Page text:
For me, I have a hard time pinning exactly what I like and who I am as an individual. My mind is easily distracted I know that, but I’ve never really figured out if I’m quite a visual or verbal learner, social or shy, indecisive or lazy, a multiple-choice test taker or better short answerer, a cancer or a leo…the list goes on and on..I guess one could call me a humanist. I’m filled with “fuzzy thoughts and feelings,” as Professor Posner likes to say. I would like to be able to describe and interpret all these characteristics at the same time, but really should stop and think about them individually.
The reason for my rant of my “struggle” through life is because of a quote from Scott Weingart’s article, Demystifying Networks. He states, “Humanistic data are almost by definition uncertain, open to interpretation, flexible, and not easily definable.” Aka the daily battle young adolescence and college kids go through.
However, when it comes to network analysis, it generally deals with one or a small amount of types of things. Scott uses the example of a book and a type of book is called a node. Computer scientists work with only one or a few types of nodes when creating network analysis softwares.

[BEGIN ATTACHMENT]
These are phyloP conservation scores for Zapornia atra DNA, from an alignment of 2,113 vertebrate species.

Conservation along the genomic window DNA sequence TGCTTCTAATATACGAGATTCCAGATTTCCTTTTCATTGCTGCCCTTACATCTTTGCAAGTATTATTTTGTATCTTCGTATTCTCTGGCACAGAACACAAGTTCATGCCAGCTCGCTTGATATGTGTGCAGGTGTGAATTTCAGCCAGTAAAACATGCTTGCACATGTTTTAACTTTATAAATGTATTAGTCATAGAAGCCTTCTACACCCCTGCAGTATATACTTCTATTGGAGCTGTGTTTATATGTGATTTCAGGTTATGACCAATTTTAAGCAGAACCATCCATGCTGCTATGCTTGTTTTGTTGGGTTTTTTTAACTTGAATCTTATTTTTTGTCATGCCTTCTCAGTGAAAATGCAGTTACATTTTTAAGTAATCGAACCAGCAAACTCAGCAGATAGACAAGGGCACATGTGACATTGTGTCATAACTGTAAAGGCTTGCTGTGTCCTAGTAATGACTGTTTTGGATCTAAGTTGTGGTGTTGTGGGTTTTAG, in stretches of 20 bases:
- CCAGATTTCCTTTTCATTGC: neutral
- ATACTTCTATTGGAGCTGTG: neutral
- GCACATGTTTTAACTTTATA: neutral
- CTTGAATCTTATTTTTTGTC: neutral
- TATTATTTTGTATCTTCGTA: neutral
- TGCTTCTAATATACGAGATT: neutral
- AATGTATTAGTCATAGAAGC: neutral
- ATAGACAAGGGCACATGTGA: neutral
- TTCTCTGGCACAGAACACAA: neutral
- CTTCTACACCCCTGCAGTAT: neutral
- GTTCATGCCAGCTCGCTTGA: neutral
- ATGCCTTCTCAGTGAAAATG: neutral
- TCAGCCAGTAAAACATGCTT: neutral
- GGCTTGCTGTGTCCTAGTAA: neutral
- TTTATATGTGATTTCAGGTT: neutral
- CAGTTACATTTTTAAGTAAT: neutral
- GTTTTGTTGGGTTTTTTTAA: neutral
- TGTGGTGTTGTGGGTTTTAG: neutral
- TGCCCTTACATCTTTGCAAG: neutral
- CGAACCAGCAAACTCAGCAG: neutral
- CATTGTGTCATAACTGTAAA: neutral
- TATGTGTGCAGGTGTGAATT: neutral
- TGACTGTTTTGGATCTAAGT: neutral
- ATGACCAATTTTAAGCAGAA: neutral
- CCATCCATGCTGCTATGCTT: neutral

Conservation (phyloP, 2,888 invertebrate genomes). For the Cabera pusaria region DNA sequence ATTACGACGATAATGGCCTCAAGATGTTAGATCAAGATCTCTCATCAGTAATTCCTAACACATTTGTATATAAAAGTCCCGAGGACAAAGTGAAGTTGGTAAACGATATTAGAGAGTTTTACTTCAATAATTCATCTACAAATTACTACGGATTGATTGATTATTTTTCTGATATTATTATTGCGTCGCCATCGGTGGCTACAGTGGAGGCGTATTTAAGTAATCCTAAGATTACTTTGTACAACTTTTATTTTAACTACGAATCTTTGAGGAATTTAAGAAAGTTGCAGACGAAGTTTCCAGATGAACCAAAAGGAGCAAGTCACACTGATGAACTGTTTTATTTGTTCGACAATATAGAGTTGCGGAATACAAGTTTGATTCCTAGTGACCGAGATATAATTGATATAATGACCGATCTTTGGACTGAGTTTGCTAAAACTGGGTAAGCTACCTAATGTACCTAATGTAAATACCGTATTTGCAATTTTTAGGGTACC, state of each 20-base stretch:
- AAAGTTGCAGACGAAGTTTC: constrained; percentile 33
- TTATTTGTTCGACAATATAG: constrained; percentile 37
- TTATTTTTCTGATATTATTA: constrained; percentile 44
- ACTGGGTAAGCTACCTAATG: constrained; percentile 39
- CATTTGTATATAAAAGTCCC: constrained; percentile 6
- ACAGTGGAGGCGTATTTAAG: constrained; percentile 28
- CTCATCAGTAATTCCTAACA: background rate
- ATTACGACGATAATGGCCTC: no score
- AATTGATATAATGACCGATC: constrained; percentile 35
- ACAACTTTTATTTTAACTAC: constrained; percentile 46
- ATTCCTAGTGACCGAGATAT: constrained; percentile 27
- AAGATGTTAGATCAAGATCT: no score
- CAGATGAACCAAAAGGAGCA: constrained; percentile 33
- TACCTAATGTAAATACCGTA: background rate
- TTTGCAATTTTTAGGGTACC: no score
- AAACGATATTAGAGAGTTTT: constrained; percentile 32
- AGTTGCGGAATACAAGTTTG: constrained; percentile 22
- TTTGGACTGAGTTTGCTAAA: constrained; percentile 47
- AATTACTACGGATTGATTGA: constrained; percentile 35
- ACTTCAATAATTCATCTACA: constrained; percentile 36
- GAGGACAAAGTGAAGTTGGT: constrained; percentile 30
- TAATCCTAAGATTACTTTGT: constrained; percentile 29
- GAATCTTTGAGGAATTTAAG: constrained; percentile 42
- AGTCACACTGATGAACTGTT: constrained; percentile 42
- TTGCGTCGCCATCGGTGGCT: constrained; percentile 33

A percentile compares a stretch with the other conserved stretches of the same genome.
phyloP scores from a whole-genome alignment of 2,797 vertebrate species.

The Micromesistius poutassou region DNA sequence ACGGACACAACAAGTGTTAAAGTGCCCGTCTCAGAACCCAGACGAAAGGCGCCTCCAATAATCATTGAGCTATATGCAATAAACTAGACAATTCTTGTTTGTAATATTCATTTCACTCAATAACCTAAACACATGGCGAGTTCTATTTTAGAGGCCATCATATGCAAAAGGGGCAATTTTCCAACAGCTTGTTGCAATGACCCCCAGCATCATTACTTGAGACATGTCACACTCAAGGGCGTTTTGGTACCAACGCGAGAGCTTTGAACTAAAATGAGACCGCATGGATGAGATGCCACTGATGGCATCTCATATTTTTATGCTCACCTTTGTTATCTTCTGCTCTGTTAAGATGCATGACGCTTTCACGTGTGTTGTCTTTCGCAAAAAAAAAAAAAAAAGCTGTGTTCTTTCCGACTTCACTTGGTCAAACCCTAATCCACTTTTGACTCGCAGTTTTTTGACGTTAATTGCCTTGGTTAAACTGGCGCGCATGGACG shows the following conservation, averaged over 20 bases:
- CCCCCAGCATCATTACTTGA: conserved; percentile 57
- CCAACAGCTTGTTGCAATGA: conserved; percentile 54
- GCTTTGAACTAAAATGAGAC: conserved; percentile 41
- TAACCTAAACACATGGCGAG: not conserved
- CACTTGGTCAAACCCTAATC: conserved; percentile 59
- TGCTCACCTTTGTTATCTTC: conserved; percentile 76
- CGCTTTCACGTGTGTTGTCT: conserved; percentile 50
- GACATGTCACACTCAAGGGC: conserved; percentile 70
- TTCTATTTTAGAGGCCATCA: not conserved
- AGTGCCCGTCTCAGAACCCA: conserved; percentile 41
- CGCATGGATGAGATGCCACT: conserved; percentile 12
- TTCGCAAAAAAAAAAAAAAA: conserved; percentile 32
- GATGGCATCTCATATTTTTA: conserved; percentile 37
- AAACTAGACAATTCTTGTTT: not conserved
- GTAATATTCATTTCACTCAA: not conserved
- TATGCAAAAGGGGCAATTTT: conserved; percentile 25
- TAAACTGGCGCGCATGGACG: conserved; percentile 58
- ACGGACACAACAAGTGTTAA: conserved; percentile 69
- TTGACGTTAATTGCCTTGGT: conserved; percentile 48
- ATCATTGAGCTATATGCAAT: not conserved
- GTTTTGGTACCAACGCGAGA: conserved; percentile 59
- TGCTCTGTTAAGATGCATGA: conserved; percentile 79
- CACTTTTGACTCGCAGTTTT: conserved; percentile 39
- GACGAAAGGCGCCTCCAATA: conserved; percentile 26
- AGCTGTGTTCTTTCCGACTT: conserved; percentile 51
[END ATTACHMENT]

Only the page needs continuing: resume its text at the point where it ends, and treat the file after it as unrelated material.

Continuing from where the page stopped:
While reading this article I start to think about how I wish my life was more simple like a node. “Node types are concrete; your object either is or is not a book.” I like this interpretation because it would be so much easier to own and know unchanging characteristics. Humanists struggle with using this software because they want to put all of the data into one place.
Humanists usually care more about the differences than the regularities. This is helpful for a humanist because it shows how objects are unique rather than what makes it similar. However, that expansion of information they are likely to lose by defining their objects as nodes.This also reminded me of when I first got to UCLA I attacked the career center. They have personality tests there to help one figure out what type of personality you are to fit with what job. “Edges” are a way to make these connect relationships. A “dense” network is apparently rarely useful to use. ‘The ability to cut away just enough data to make the network manageable, but not enough to lose information, is as much an art as it is a science.” I really like this interpretation of bring the math and humanities together.